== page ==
Chris' date with destiny
28 November 2006
Historic Scotland is delighted to announce that Scotland Rugby Captain, Chris Paterson will be taking time out of his busy training schedule to assist Edinburgh Castle in something they knew would take a lot of strength and power – cutting the Stone of Destiny replica cake!
The cake comprises of an outstanding 24 sponges and weighs nearly as much as the Stone itself. Chris will be using a sword to cut through the layers, bringing the tenth anniversary celebrations of the Stone’s return to Scotland to a climax.
The sword itself will be provided by The Royal Highland Fusiliers, 2nd Battalion The Royal Regiment of Scotland and Chris may find himself feeling a bit like King Arthur, who also had an encounter with a sword and a stone (although not one made of sponge).
Chris’ appearance will really be the icing on the cake for visitors to Edinburgh Castle on St Andrew’s Day.
The day will begin at 9.15am with a special balloon launch from Edinburgh Castle esplanade. Historic Scotland staff and the army will line up to launch 710 blue and white balloons, as it was 710 years ago that the Stone was taken to England from Scotland by Edward I, only to be returned on St Andrew’s Day in 1996. The Castle will then open for the day, giving free admission to all. Once inside, visitors will be encouraged to really get into the patriotic side of things by having their faces painted from our special Saltire face-painting experts. At 1.00pm, Chris will cut the Stone of Destiny replica cake in the Great Hall (where it will be on show all morning) much to the delight of on-looking staff and visitors.
Barbara Smith, Executive Manager at Edinburgh Castle said: "We are delighted to have the Scotland Rugby Captain assisting us in our celebrations on Scotland’s national day. The Stone of Destiny is one of the most powerful symbols of Scottish nationhood, so who better than a powerful Scotsman to cut it for us! The staff here are really looking forward to welcoming visitors for free on the day and we hope everyone will get caught up in the patriotic spirit."
Notes for editors
- Edinburgh Castle will be open from 9.30am to 5.00pm on St Andrew’s Day and admission will be free for all visitors. Please note, the balloon launch will be at 9.15am on St Andrew’s Day (30 Nov) on Edinburgh Castle esplanade, and the cake will be cut with a sword during the day. Further details will follow.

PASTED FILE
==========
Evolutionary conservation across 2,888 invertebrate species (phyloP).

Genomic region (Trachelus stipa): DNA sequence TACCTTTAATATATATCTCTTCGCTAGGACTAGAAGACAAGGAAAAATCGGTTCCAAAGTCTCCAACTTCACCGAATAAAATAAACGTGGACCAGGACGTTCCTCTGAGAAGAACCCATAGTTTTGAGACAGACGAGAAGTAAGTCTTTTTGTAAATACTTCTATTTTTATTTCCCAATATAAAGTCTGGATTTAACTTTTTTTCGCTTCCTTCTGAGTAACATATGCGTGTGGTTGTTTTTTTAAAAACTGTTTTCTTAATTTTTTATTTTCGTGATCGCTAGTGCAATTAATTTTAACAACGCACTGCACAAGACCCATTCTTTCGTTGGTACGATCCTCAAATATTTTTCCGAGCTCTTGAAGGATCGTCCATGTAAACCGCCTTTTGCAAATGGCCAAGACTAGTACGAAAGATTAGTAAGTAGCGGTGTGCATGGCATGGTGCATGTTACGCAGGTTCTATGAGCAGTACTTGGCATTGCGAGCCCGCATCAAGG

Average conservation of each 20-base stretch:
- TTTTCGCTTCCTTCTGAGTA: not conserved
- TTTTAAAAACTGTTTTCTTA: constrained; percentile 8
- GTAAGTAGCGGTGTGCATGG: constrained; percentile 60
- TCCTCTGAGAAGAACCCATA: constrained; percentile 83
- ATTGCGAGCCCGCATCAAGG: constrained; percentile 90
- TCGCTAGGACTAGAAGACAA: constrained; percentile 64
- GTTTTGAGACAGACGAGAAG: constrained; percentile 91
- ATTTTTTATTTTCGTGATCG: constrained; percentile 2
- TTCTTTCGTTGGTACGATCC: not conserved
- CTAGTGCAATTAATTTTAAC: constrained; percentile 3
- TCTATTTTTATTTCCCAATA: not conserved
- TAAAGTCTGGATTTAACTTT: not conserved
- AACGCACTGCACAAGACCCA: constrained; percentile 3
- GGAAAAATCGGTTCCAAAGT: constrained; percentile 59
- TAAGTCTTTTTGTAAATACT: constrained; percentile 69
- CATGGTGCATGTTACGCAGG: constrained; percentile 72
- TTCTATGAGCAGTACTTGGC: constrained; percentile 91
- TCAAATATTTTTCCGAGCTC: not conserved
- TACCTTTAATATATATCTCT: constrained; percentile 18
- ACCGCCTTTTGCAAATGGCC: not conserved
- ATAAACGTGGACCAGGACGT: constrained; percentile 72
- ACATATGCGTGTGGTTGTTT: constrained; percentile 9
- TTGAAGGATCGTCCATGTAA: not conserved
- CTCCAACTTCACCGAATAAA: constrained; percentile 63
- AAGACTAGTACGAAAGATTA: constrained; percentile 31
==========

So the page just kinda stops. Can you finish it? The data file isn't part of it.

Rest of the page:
- Chris Paterson is a Scottish Rugby Union footballer. Playing for both Edinburgh and Scotland, his position as Fly-half, Wing or Fullback has brought great acclaim. Chris’ impeccable goal-kicking was a key factor in Scotland’s 2006 Calcutta Cup victory over England as he landed five penalties from five attempts. His ratio for that Six Nations Championship was 17 successes out of 19 attempts. He became the 19th Scot to reach the landmark of 50 caps when he faced South Africa at Murrayfield in 2004.
- After a 700 year absence, on 30 November 1996, the Stone of Destiny, an important symbol of Scotland returned to its rightful homeland, brought to Edinburgh Castle and accepted by Michael Forsyth, the then Secretary of State of Scotland, receiving it from the Queen’s representative, HRH Prince Andrew. It now lies, along with the Scottish Crown Jewels for visitors to see in the Crown room at the Castle, only to be moved again to Westminster Abbey for future coronation ceremonies.
- Saint Andrew is the Patron Saint of Scotland and St Andrew’s Day is recognised and celebrated by Scots around the world on 30 November. The flag of Scotland in blue and white is the Cross of St Andrew (the Saltire).
- The Stone of Destiny is one of the most important Scottish icons. The Stone, which was formally returned to Scotland on 30 November 1996 is that taken from the abbey of Scone by King Edward I of England in 1296 and is the stone on which Scottish kings had been inaugurated for centuries (accounts exist of the inauguration of Alexander III in 1249 and John Balliol in 1292 and by that time, kings had been inaugurated at Scone for at least four centuries).
- For over 400 years perhaps, Kings of Scots were inaugurated by sitting on the Stone of Scone. For nearly 700 years, Kings of England and later Kings of Great Britain and Ireland were crowned on the Stone in Westminster Abbey. Now the Stone rests again in Scotland, in the Crown Room at Edinburgh Castle, built by James VI of Scotland and I of England, the King who united the two countries in 1603.
- The Stone of Destiny Cake is being created by Paul Bradford at Linlithgow-based Truly Scrumptious Designer Cakes Ltd. For more information, please contact 01506 671133 or visit www.designer-cakes.com. Visitors will not be able to eat the cake due to health and safety restrictions.
- The Castle is just one of 345 outstanding historic properties and sites in the care of Historic Scotland. These include some of the leading tourism attractions in the country, including Stirling, and Urquhart Castles, Fort George, Linlithgow Palace, the Border Abbeys, and Skara Brae.